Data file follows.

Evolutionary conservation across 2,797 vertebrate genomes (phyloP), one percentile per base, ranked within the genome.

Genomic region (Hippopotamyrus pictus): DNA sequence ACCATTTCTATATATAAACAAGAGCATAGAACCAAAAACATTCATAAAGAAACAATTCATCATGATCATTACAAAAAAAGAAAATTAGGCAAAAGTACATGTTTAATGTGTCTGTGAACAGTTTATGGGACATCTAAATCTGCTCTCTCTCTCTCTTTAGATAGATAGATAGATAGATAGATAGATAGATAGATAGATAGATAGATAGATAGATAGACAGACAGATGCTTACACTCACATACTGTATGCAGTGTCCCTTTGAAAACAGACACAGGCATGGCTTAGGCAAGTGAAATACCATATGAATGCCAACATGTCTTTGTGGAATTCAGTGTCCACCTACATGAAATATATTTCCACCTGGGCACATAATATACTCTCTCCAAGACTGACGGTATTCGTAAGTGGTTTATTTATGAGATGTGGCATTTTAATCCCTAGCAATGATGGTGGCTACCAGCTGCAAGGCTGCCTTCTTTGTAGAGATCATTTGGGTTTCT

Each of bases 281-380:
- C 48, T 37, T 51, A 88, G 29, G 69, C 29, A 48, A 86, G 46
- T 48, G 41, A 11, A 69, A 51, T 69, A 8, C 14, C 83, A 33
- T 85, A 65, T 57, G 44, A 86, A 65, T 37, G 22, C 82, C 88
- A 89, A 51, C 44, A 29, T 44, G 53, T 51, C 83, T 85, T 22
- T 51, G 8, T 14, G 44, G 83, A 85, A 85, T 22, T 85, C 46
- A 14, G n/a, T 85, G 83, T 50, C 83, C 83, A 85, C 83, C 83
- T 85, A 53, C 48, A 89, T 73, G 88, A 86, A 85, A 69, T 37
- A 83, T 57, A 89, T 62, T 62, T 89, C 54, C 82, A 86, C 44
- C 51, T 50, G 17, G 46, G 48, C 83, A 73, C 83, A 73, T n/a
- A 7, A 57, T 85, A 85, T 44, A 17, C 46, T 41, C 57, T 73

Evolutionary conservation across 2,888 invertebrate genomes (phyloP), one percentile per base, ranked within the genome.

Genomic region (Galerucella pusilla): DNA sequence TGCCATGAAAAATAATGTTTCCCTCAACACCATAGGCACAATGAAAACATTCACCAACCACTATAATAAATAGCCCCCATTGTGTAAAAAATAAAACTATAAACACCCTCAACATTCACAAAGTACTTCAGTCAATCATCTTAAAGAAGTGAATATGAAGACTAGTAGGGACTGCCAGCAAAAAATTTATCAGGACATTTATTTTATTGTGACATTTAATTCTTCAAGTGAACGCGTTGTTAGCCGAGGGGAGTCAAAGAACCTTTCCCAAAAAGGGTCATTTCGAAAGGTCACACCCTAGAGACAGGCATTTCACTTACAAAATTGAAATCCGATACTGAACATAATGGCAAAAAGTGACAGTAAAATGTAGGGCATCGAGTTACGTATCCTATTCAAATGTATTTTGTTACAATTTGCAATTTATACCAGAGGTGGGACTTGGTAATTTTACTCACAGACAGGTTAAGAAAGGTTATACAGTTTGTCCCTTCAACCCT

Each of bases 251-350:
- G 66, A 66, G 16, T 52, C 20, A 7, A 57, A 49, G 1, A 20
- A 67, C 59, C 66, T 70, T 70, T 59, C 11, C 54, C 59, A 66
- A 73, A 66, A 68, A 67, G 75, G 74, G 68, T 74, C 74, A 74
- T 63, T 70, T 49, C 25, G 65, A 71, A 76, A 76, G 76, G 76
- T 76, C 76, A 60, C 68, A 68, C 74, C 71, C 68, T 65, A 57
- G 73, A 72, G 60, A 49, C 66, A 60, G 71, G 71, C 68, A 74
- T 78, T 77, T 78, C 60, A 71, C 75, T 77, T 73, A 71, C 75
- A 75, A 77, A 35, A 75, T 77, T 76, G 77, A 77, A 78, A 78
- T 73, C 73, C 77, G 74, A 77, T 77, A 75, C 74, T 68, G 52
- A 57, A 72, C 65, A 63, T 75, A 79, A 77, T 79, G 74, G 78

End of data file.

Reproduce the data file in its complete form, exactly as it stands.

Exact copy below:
Evolutionary conservation across 2,797 vertebrate genomes (phyloP), one percentile per base, ranked within the genome.

Genomic region (Hippopotamyrus pictus): DNA sequence ACCATTTCTATATATAAACAAGAGCATAGAACCAAAAACATTCATAAAGAAACAATTCATCATGATCATTACAAAAAAAGAAAATTAGGCAAAAGTACATGTTTAATGTGTCTGTGAACAGTTTATGGGACATCTAAATCTGCTCTCTCTCTCTCTTTAGATAGATAGATAGATAGATAGATAGATAGATAGATAGATAGATAGATAGATAGATAGACAGACAGATGCTTACACTCACATACTGTATGCAGTGTCCCTTTGAAAACAGACACAGGCATGGCTTAGGCAAGTGAAATACCATATGAATGCCAACATGTCTTTGTGGAATTCAGTGTCCACCTACATGAAATATATTTCCACCTGGGCACATAATATACTCTCTCCAAGACTGACGGTATTCGTAAGTGGTTTATTTATGAGATGTGGCATTTTAATCCCTAGCAATGATGGTGGCTACCAGCTGCAAGGCTGCCTTCTTTGTAGAGATCATTTGGGTTTCT

Each of bases 281-380:
- C 48, T 37, T 51, A 88, G 29, G 69, C 29, A 48, A 86, G 46
- T 48, G 41, A 11, A 69, A 51, T 69, A 8, C 14, C 83, A 33
- T 85, A 65, T 57, G 44, A 86, A 65, T 37, G 22, C 82, C 88
- A 89, A 51, C 44, A 29, T 44, G 53, T 51, C 83, T 85, T 22
- T 51, G 8, T 14, G 44, G 83, A 85, A 85, T 22, T 85, C 46
- A 14, G n/a, T 85, G 83, T 50, C 83, C 83, A 85, C 83, C 83
- T 85, A 53, C 48, A 89, T 73, G 88, A 86, A 85, A 69, T 37
- A 83, T 57, A 89, T 62, T 62, T 89, C 54, C 82, A 86, C 44
- C 51, T 50, G 17, G 46, G 48, C 83, A 73, C 83, A 73, T n/a
- A 7, A 57, T 85, A 85, T 44, A 17, C 46, T 41, C 57, T 73

Evolutionary conservation across 2,888 invertebrate genomes (phyloP), one percentile per base, ranked within the genome.

Genomic region (Galerucella pusilla): DNA sequence TGCCATGAAAAATAATGTTTCCCTCAACACCATAGGCACAATGAAAACATTCACCAACCACTATAATAAATAGCCCCCATTGTGTAAAAAATAAAACTATAAACACCCTCAACATTCACAAAGTACTTCAGTCAATCATCTTAAAGAAGTGAATATGAAGACTAGTAGGGACTGCCAGCAAAAAATTTATCAGGACATTTATTTTATTGTGACATTTAATTCTTCAAGTGAACGCGTTGTTAGCCGAGGGGAGTCAAAGAACCTTTCCCAAAAAGGGTCATTTCGAAAGGTCACACCCTAGAGACAGGCATTTCACTTACAAAATTGAAATCCGATACTGAACATAATGGCAAAAAGTGACAGTAAAATGTAGGGCATCGAGTTACGTATCCTATTCAAATGTATTTTGTTACAATTTGCAATTTATACCAGAGGTGGGACTTGGTAATTTTACTCACAGACAGGTTAAGAAAGGTTATACAGTTTGTCCCTTCAACCCT

Each of bases 251-350:
- G 66, A 66, G 16, T 52, C 20, A 7, A 57, A 49, G 1, A 20
- A 67, C 59, C 66, T 70, T 70, T 59, C 11, C 54, C 59, A 66
- A 73, A 66, A 68, A 67, G 75, G 74, G 68, T 74, C 74, A 74
- T 63, T 70, T 49, C 25, G 65, A 71, A 76, A 76, G 76, G 76
- T 76, C 76, A 60, C 68, A 68, C 74, C 71, C 68, T 65, A 57
- G 73, A 72, G 60, A 49, C 66, A 60, G 71, G 71, C 68, A 74
- T 78, T 77, T 78, C 60, A 71, C 75, T 77, T 73, A 71, C 75
- A 75, A 77, A 35, A 75, T 77, T 76, G 77, A 77, A 78, A 78
- T 73, C 73, C 77, G 74, A 77, T 77, A 75, C 74, T 68, G 52
- A 57, A 72, C 65, A 63, T 75, A 79, A 77, T 79, G 74, G 78